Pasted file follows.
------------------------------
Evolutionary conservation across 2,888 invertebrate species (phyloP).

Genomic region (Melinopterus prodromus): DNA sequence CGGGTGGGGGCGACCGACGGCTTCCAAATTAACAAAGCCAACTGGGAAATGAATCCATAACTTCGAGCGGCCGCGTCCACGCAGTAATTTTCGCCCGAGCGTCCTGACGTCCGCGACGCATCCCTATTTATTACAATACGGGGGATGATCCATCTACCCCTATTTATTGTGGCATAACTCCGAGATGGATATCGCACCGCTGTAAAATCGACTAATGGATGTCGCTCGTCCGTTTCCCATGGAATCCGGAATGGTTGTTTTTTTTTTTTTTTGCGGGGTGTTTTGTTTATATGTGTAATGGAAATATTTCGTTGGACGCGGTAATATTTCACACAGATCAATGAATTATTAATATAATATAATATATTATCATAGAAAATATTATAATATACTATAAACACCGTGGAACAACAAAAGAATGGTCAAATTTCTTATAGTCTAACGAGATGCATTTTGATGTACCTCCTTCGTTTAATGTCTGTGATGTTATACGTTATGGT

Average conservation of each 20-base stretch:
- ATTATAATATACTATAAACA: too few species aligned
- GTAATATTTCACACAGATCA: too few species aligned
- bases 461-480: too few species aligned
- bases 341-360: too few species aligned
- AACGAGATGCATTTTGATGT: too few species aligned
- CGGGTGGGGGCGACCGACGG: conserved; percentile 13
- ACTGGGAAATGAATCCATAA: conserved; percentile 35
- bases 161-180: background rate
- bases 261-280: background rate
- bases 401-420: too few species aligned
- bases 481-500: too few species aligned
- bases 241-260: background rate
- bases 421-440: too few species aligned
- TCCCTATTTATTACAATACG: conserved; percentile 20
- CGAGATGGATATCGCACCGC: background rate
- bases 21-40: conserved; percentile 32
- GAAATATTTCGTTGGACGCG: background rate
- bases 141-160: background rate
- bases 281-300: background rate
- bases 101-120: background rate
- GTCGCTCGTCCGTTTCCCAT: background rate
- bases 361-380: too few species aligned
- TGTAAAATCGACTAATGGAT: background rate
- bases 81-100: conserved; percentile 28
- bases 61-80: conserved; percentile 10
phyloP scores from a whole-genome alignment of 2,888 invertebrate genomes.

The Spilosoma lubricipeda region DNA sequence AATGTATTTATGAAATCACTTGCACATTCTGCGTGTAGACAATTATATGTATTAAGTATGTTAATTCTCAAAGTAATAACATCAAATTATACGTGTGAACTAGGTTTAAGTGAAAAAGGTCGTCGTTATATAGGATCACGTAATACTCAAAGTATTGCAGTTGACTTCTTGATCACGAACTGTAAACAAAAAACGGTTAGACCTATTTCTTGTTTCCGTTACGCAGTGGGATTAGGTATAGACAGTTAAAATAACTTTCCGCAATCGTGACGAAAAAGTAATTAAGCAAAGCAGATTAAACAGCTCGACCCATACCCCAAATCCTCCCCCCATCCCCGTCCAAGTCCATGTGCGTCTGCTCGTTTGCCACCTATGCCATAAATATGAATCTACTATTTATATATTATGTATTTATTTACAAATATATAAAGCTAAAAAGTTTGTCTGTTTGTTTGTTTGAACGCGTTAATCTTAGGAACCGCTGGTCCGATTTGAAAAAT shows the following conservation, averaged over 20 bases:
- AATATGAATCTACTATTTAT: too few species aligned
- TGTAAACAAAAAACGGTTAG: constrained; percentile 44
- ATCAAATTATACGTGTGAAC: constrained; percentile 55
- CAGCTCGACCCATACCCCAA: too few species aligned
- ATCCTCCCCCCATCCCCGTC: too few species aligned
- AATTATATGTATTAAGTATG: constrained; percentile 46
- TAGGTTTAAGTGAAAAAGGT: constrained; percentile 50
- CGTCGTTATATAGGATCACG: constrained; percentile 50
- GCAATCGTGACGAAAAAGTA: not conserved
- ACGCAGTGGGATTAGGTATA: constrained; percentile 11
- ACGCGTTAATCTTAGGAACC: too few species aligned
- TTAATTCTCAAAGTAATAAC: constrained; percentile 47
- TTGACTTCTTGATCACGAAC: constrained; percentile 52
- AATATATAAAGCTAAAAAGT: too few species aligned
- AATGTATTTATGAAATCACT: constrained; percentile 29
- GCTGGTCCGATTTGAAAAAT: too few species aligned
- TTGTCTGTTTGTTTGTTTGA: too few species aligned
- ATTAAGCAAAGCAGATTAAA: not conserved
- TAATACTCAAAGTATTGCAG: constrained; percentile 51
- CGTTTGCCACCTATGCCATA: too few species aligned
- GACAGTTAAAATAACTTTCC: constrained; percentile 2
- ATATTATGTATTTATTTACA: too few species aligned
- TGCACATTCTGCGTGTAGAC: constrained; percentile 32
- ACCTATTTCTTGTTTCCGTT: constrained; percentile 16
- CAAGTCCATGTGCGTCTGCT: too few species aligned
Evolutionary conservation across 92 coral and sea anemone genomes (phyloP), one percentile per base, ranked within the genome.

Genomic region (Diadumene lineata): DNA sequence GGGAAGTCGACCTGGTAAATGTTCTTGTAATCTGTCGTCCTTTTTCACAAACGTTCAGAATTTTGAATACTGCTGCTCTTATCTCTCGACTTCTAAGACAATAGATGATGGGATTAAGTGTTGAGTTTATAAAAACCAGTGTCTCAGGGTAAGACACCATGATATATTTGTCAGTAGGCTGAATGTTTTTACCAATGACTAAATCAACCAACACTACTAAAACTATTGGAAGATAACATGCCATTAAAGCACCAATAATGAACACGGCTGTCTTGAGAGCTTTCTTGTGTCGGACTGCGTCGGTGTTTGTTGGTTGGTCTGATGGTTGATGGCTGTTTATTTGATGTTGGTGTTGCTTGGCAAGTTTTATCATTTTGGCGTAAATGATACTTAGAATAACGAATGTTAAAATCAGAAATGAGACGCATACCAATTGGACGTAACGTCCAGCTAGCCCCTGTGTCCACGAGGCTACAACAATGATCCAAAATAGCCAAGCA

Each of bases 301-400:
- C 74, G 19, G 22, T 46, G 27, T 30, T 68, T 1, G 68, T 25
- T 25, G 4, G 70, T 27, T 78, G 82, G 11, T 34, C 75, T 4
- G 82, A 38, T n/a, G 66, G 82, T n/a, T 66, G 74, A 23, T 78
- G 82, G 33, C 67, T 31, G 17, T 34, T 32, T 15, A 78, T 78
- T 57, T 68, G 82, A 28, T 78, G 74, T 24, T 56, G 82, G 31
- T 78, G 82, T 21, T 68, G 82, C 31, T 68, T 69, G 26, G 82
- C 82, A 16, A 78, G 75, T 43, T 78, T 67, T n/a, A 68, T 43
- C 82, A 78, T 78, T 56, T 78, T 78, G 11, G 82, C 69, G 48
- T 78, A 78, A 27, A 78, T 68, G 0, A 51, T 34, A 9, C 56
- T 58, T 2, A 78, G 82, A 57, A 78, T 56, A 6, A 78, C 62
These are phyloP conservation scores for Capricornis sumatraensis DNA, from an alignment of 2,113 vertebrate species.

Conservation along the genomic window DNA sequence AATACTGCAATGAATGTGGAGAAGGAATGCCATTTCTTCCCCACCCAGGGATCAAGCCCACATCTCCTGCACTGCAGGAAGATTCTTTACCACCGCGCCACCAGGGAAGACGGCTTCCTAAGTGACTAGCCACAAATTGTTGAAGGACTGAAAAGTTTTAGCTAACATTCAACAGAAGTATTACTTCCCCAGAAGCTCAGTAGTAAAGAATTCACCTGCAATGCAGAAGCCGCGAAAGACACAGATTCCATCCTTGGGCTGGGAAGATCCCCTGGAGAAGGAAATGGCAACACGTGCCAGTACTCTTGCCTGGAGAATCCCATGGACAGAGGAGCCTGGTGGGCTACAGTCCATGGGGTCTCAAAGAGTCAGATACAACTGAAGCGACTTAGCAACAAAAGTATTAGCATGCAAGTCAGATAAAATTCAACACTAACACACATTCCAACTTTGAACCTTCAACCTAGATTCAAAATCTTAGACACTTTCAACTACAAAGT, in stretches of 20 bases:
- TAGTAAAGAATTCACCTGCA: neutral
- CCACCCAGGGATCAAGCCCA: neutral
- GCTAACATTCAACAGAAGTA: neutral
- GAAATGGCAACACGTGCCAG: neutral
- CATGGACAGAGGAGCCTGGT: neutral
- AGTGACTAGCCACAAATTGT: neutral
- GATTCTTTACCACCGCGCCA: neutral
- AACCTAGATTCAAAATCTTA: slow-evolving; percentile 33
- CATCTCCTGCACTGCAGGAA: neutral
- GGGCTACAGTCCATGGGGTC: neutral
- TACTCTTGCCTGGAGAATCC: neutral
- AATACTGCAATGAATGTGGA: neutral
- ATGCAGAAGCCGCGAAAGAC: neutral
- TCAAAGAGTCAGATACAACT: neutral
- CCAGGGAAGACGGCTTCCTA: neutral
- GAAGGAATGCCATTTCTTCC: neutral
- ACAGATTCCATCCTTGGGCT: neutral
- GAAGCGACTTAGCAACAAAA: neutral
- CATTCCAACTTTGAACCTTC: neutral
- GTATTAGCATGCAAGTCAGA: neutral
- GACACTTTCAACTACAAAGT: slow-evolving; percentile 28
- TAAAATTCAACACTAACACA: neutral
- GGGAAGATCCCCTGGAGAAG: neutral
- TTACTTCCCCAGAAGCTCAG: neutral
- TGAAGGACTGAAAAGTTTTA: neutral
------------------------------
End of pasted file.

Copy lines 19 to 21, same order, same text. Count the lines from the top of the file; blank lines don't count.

- bases 21-40: conserved; percentile 32
- GAAATATTTCGTTGGACGCG: background rate
- bases 141-160: background rate